fb-pixel Skip to main content

Dramatic Game 1 of Celtics-Nets seems to have set the stage for a thrilling series

Jayson Tatum (left) played tenacious defense on Nets star Kevin Durant in Game 1.Jim Davis/Globe Staff

After Jayson Tatum’s layup beat the buzzer to lift the Celtics over the Nets Sunday afternoon, the same three words kept popping up.

What. A. Game.

From Charlotte’s Miles Bridges to Washington’s Bradley Beal, players across the NBA reveled in the thrilling finish. Cleveland’s Kevin Love wrote: “Potentially 6 more games of this? Epic.”

The anticipation was already palpable heading into the first-round series, but the fact that Game 1 delivered? As Love noted, how can one not be excited about what’s to come?

For Boston, the wild ending averted what would have been a deflating, double-digit collapse. Despite the breakdowns, though, there were multiple reasons for the Celtics to be encouraged following their 115-114 victory.


Veteran forward Al Horford lived up to his “Playoff Al” nickname from 2018, tallying 20 points and 15 rebounds in 41 minutes. He became just the 13th player in league history to record such a performance at 35 or older, joining the likes of Kareem Abdul-Jabbar, Hakeem Olajuwon, Tim Duncan, and Dirk Nowitzki.

Horford’s presence was especially felt at the beginning of the game. He made three of his four shots in the first quarter, while the rest of the Celtics starters shot a combined 2 of 9. Ten of Horford’s points, including two 3-pointers, came during that span.

“Al’s been doing this for, what — 15 years now?” guard Marcus Smart said. “The experience he brings to this team is huge for us. Al’s the cool, calm, and collected guy that keeps us cool and calm when things are going on. Al doesn’t say much, but when he does, it’s time to listen.”

Throughout the game, Horford stayed vocal and proved to be vital on both ends. His decision-making on defense, particularly on Brooklyn’s last possession, made all the difference.


Even at 35, Al Horford is still a key piece for the Celtics in his second stint in Boston.Jim Davis/Globe Staff

“Al was Al,” said Celtics coach Ime Udoka. “He does everything we’re asking for, from guarding the bigs to playing in touch coverage to switching and guarding some of these guys.”

Also encouraging for the Celtics was Jayson Tatum, who filled the stat sheet with 31 points and 8 assists, both team highs. The dramatic game-winner will steal the show on any highlight reel, but Tatum came through with a number of impressive baskets, passes, and defensive stops.

According to the NBA’s matchup data, Tatum was most often the primary defender on Kevin Durant. He surrendered just 4 points on 2-of-6 shooting by Durant and forced four turnovers.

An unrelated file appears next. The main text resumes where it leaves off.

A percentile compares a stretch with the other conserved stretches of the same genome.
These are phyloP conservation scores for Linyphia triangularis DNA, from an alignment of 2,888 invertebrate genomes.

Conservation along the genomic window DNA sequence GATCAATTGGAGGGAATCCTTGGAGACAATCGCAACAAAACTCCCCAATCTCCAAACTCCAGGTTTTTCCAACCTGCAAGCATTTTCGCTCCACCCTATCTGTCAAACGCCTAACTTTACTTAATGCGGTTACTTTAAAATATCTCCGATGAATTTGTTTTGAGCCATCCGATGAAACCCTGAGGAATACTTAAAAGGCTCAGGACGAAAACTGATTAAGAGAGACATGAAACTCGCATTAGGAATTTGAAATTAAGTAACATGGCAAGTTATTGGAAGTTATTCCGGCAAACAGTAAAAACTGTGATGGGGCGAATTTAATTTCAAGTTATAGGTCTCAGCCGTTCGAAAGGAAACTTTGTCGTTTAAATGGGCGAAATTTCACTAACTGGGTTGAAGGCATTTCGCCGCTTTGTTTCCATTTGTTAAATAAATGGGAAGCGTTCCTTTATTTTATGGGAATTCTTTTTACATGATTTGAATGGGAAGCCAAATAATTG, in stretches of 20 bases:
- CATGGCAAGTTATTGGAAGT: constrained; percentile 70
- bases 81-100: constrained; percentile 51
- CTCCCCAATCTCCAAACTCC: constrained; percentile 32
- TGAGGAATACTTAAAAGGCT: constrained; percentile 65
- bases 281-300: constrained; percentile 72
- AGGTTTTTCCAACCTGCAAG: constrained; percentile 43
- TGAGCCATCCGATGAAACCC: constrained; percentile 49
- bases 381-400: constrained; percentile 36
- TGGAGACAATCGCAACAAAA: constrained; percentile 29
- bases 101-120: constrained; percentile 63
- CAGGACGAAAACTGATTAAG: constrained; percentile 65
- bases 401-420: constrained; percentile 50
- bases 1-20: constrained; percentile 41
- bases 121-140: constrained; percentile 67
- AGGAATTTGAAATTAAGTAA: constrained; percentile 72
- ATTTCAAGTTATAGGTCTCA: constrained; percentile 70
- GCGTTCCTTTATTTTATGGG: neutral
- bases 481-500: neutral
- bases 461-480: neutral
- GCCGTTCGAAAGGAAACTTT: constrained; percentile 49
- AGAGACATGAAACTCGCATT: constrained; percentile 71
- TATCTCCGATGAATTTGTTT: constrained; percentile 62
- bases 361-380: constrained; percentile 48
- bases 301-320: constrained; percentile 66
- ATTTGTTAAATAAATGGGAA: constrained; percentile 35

In the closing minute of the third quarter, with the Celtics leading by 8, Tatum closely defended Durant and forced him to take a mid-range jumper that fell well short of the rim. Then, on the very next possession, he isolated against Nic Claxton and swished a three to bring Boston’s lead to 11. The stretch capped a 12-point quarter for Tatum.

Both Horford and Tatum played important roles in limiting Durant, who clearly struggled offensively. In the first half, Durant made just 2 of his 10 shot attempts for 7 points. He finished with 23 on 9-of-24 shooting, with his field goal percentage (37.5) noticeably down from his regular-season average of 51.8.

Tatum stressed that containing Durant is a collective effort.

“Obviously, you have to take pride in guarding him one-on-one but listen to the guys behind you,” Tatum said. “Everybody is helping. It’s not just one guy contesting, it’s probably going to be two. Just try not to give him any clean, easy looks. That’s all you can really ask for.”


Nets coach Steve Nash attributed Durant’s struggles to Boston’s physicality.

It was a frustrating Game 1 for Kevin Durant.Maddie Meyer/Getty

“I thought they were really physical,” Nash said. “They put their hands on him a lot. They definitely crowded his space. But with the physicality, I thought they were able to really get two hands on him more than the game warranted.”

Durant credited the Celtics, who finished the regular season with the league’s best defensive rating. He emphasized that he needs to be “more fundamental” with his moves, slow down a bit, and focus on his game. But neither he nor the Nets are concerned about him moving forward — and understandably so.

Durant, considered one of the greatest scorers of all time, is one of the reasons why this series was so compelling in the first place. His potential bounce-back is one of several factors to watch for in Game 2, along with the seemingly never-ending drama between Irving and Celtics fans.

There are plenty of questions. Will Durant and Irving eventually take over in an overpowering fashion? Can the Celtics keep up the high level of play that powered their turnaround? Will Ben Simmons return? Will Rob Williams, if the series needs seven?

Of the eight first-round games this weekend, five were decided by a margin of at least 10 points. Celtics-Nets was the only contest to be decided by fewer than 5.


If Game 1 is any indication, this series is going to be quite the ride.

Nicole Yang can be reached at nicole.yang@globe.com.Follow her on Twitter @nicolecyang.